"Forgive many of us for questioning apologies a decade late and on the eve of a presidential run. It is not nearly enough to erase the legacy of the systemic abuses of stop, question, and frisk on the people whose lives were harmed by over-policing, nor the communities criminalized by it.
"As recently as this year, Mayor Bloomberg was defending this position, and while apologizing for wrongs is a necessary quality in strong leadership, a more meaningful action would include developing and advocating a real plan for restorative justice in those communities and aiding officers whose careers and lives faced challenges because of their public opposition to the policy. As I said in fighting the abuses of stop and frisk, in ultimately overriding the Mayor's veto, we can have better policing and safer communities at the same time, and the years since then have proved it.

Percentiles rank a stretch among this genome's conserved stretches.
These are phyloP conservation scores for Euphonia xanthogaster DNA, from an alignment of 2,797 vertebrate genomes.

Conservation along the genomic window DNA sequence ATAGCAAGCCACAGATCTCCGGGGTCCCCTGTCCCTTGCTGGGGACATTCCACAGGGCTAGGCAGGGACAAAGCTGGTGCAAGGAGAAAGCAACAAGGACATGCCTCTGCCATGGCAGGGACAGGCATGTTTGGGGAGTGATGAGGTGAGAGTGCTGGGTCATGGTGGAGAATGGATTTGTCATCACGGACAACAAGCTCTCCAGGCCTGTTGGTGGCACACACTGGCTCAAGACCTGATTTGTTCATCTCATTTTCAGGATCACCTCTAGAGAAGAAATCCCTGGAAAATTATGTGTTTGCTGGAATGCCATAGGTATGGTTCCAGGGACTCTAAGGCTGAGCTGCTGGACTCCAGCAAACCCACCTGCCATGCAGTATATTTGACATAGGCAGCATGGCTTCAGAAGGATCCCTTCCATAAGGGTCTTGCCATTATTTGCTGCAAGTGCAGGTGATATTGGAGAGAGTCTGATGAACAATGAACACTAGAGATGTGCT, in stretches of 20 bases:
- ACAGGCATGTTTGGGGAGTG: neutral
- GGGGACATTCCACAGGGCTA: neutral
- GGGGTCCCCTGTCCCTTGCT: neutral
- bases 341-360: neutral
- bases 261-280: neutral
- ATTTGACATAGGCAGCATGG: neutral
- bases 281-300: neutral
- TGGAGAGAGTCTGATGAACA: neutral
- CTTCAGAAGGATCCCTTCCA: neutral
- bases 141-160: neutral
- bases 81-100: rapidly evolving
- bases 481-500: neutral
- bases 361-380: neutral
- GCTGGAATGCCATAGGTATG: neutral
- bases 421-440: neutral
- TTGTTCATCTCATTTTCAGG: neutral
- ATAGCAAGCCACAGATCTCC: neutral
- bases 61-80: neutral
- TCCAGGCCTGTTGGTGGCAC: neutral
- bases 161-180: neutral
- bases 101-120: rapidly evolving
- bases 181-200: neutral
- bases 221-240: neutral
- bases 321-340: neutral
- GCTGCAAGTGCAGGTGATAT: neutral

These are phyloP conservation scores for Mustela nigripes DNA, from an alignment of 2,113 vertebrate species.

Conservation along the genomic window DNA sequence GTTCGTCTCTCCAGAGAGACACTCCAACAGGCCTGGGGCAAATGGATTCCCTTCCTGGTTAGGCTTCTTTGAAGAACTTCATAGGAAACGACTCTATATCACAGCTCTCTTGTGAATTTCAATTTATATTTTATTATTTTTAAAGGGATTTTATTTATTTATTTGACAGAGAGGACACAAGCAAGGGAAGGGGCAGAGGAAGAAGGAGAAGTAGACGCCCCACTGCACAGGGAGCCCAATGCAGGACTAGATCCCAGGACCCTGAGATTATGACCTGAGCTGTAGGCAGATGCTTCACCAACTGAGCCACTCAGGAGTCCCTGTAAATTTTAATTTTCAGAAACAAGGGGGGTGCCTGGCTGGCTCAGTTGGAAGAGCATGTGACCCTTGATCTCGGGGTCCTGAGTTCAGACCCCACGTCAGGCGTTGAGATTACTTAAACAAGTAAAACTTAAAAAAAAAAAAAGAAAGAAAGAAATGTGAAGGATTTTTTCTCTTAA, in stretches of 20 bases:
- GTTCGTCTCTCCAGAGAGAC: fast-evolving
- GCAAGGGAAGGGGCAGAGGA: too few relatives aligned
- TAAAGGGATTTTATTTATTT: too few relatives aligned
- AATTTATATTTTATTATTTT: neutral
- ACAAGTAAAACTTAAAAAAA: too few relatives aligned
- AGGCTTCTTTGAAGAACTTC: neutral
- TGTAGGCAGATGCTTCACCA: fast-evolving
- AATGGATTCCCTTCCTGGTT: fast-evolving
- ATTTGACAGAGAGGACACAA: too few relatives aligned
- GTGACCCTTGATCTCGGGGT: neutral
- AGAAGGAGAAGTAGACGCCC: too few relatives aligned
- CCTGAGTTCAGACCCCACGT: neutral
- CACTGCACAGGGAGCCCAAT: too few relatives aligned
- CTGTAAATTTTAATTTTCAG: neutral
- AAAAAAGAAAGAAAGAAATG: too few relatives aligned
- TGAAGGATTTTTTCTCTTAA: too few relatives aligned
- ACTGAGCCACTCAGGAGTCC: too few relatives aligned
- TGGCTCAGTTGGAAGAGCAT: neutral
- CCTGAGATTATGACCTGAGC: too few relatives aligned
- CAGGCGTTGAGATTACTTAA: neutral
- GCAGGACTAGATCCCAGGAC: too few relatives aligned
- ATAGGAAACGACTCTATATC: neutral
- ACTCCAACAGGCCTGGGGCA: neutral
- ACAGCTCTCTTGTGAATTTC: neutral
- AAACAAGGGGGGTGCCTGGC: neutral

"Stop and frisk was just one of many tactics pursued by the Bloomberg administration which had a detrimental impact on lower income New Yorkers and communities of more color. On housing, on education, and more, the question of those years is not just 'were they good policies' but 'who were they good for.' I expect a deep reflection on those policies in the coming weeks and months."